Correction: This story has been modified from its original version. — Ed Devine is a junior.
Alumni from years past frequent Mike’s Grill, and it’s not rare to have a line forming outside of the restaurant on game-day weekends.
“There are even regulars who are just like family there and they would come not just for the food, but because it was a place that was legitimately friendly for the sake of being friendly,” Devine said.
Nick Varelos recounts the care his father took in making everyone feel welcome, including showing children the kitchen and handing out candy.
“People would come back in with their kids 20 years later and would show them around the kitchen, just like my dad showed them around when they were little,” Nick Varelos said.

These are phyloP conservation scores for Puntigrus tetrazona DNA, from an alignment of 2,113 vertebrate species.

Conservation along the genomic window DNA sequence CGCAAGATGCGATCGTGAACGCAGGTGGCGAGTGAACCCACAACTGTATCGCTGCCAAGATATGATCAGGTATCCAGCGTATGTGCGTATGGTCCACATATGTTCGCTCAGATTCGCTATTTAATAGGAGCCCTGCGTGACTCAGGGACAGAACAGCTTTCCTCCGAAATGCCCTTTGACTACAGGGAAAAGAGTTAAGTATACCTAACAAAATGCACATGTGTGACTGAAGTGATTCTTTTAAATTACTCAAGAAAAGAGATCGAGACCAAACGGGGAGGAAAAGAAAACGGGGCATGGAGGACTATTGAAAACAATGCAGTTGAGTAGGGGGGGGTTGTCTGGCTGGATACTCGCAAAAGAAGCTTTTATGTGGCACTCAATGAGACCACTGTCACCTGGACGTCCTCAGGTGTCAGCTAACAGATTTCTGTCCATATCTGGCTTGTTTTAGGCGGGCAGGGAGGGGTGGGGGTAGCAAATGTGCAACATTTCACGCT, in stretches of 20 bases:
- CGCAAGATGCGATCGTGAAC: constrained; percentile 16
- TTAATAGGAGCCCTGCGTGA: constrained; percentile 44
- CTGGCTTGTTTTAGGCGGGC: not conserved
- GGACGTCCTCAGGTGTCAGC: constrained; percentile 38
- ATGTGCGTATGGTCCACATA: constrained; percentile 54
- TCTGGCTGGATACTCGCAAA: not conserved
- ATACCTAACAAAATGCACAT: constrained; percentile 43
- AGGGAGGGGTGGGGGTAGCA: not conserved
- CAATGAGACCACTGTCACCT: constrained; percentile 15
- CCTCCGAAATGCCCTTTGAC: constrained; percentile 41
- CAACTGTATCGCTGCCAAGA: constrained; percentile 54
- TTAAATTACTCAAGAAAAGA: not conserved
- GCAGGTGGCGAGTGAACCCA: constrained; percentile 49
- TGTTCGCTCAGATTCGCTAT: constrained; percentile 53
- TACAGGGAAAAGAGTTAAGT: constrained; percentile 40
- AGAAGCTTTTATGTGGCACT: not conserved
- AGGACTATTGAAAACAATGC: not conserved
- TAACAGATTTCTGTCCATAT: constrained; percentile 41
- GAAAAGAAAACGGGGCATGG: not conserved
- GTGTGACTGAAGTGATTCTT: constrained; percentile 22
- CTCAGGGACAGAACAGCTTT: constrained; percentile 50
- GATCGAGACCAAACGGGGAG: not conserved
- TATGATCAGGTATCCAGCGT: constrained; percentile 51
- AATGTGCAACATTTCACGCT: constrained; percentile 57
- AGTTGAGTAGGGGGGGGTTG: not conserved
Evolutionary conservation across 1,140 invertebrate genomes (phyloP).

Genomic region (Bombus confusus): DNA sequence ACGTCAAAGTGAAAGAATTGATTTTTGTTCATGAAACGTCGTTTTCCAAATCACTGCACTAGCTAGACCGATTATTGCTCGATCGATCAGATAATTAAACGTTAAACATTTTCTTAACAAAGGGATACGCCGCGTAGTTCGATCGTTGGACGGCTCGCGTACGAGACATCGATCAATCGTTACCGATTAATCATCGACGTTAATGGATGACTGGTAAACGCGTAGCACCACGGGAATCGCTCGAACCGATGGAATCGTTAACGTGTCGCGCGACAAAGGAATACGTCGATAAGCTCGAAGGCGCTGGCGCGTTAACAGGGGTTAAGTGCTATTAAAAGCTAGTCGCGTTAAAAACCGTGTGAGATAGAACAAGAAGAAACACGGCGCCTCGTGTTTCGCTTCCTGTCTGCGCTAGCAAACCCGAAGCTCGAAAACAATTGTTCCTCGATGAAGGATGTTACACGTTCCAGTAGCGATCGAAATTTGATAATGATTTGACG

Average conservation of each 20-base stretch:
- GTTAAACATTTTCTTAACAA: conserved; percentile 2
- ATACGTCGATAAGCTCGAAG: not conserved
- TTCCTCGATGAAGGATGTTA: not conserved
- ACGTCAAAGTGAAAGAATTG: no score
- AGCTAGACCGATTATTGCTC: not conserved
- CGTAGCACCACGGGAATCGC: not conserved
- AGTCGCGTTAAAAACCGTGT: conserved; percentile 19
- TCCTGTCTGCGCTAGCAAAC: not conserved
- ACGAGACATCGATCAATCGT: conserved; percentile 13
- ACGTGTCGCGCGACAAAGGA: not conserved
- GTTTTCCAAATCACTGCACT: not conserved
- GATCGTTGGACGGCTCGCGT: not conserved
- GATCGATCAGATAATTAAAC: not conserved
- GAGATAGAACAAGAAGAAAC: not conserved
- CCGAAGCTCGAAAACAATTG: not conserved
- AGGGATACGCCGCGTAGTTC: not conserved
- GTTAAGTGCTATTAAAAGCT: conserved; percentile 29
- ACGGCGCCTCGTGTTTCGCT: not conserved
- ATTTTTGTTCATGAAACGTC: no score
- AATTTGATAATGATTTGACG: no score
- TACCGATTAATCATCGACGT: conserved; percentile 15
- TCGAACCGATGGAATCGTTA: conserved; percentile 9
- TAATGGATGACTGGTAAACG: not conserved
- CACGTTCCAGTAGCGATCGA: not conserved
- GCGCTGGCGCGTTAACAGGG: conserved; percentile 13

Mike Varelos stepped back from the business in 2005, but his full presence was never lost. According to his son, even after he became semi-retired, he was still in the restaurant for at least an hour each day.
“He still worked here but was just a little bit more on the outside while we all helped out,” Nick Varelos said. “He was here just up until last Saturday, helping us out wherever he wanted to.”
At the end of the day, Mike’s legacy is more than just burgers.
“He had no intention of ever leaving this place completely. Of course, now it’s a different ball game, but it’s not like anything is going to change,” Varelos said.
The restaurant will be closed for the next two weeks to allow the family to grieve and decide how to move forward. Viewings were held on Wednesday and funeral services will be at the Greek Orthodox Church in Roanoke today.
Nick Varelos is confident that his father's death will mean little change for the restaurant in the long run, although it might mean some firsts for the family.
“You know, we might miss our first (football) game ever; he might be rather mad if we miss it. But we’ll see," Nick Varelos speculated. “It’s not just a restaurant, it’s a family restaurant ... We want to make Dad proud.”
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